Jean Rabe &
Martin H. Greenberg, editors,
Sol's Children
(DAW, 2002)

Jean Rabe and Martin H. Greenberg gathered an armada of writers. A rousing introduction by Rabe set the terms of the mission: to explore Earth's near neighbors in space and report back on the discoveries. The assorted talents were then set loose among Sol's Children.

No matter how far into the void the stories roam, most of them are concerned with the familiar lands of human behavior. Jeff Crook's "'Roid," a grim story with an old-school feel, features a rather humble hero. An asteroid miner earning just enough to take care of himself and his family certainly doesn't seem too immoral. But through a conversation between the miner and the insane, ancient passenger he finds on his cargo, we're introduced to an Earth destroyed by its own carelessness, where asteroids provide a comfortable, livable world only for the very rich. The miner's self-sacrifice to preserve this ruined world is doubly tragic in the face of his tormenting passenger's final revelation.

Astronauts have to travel through infinity in the most claustrophobic ships possible, and not everyone deals with it well. Isolated "Moments" tell a highly edited story of homicidal insanity brought on by too little space. There are also the bittersweet stories too common to all exploration, of pioneers lost not to greed or cruelty or even through accident, but through rapture. A formerly agoraphobic astronaut on a catastrophic trip through the "Ringflow" makes peace with his fears before succumbing to his wonder; Ed Gibson's reluctant astronaut takes "An Acceptable Risk" and gets forever lost in the glory of a new world.

There are even a couple of straight crime stories, solid and intimately dependent on their scientifically advanced settings. "A Coin for Charon" is a simple tale of murder for prestige, told by Janet Pack with cynical flair worthy of Ambrose Bierce. Donald Bingle's "Patience" is more ominous, suggesting a future of new and more devastating crimes possible with a little help from science.

"Omega Time" happens at a uniquely horrible moment in the history of Earth, its fiery end. Scientists, preparing for the too-near day when Sol will eat its children, evacuate the planet. One stays behind to supervise the evacuation, a man whose wife was the first to leave, on a ship that failed. While nothing can make the end of the Earth any less stark, the joy and hope nestled in "Omega Time" took away a little of the terror of the ultimate end.

And there is a suggestion that if people can't find aliens, we'll make 'em ourselves. "Mirrors," by Brian A. Hopkiss, follows the career of a determined explorer, a scientifically passionate, personally cold woman determined to see into space. Her assistants are lab-created, but evolution can work fast in the underside of a strange planet. While not quite aliens, Stephen Sullivan's "Martian Knights" are surely a bit different from the humans they protect. These semi-alien tales are some of the brightest, most lively destinations among Sol's Children.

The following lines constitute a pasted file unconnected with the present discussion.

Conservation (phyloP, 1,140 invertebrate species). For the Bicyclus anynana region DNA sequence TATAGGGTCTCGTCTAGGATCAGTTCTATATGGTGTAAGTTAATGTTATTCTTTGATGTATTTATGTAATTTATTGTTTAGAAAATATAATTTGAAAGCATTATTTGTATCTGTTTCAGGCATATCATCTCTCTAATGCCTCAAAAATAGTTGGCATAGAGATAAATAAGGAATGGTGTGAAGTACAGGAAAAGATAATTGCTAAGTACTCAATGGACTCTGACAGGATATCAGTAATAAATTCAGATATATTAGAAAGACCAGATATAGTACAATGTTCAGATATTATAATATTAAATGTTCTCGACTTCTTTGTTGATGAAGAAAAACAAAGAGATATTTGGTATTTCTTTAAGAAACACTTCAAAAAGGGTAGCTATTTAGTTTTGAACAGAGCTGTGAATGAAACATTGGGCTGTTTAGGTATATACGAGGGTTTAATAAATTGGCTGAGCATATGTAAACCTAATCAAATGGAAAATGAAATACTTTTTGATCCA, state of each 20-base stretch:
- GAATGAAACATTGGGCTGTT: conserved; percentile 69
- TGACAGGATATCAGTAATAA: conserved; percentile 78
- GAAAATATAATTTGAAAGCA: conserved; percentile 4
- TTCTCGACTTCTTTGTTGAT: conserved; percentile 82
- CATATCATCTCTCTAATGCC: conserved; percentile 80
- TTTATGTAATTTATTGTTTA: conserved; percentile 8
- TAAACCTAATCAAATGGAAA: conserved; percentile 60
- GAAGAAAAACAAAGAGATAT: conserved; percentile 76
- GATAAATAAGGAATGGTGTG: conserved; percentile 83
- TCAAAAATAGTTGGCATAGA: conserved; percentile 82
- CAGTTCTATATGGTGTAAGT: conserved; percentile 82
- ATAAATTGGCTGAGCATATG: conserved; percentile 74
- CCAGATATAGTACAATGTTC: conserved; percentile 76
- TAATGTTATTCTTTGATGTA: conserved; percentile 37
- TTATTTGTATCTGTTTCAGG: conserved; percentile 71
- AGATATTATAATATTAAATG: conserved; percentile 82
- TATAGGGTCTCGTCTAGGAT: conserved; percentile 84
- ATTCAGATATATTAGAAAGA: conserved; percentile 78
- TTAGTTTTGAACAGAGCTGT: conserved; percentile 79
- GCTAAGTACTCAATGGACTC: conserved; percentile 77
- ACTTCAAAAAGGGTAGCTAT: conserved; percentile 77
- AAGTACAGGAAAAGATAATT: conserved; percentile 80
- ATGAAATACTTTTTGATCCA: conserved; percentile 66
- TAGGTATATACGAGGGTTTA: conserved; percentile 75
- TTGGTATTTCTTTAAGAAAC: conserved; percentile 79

The few true alien contact stories still manage to focus on human behavior, human psychology. John Helfre's "Ghosts Of Neptune" suggests that the one experience inquiring minds can't handle is the knowledge of a different self. "The Demons of Jupiter's Moons" is skin-crawling creepy, not just for the Twilight Zone-style imps that defend their moon Europa, but for the ruthless ambition of the developer poised to destroy it. The final tale, Michael A. Stackpole's "Least Of My Brethren," is more populated by aliens than the rest of the collection, but is deeply human in its concerns. A playful discussion of religious differences between a human Catholic and a visiting alien Unvorite is sidetracked by a plea for last rites -- for a creature ranked as inhuman. The ensuing arguments of faith and doctrine vault over simple answers, and give an alien race a chance to discuss religion without being fanatics or spiritual superiors.

Sol's Children manages a rare feat: a uniformly strong anthology, where the best stories are exalting and even the weakest provide an entertaining tale and an invitation to thought. While the stars may not be common travel destination yet, Sol's Children provides a great travel brochure to keep interest piqued while we wait.

- Rambles
written by Sarah Meador
published 8 March 2003

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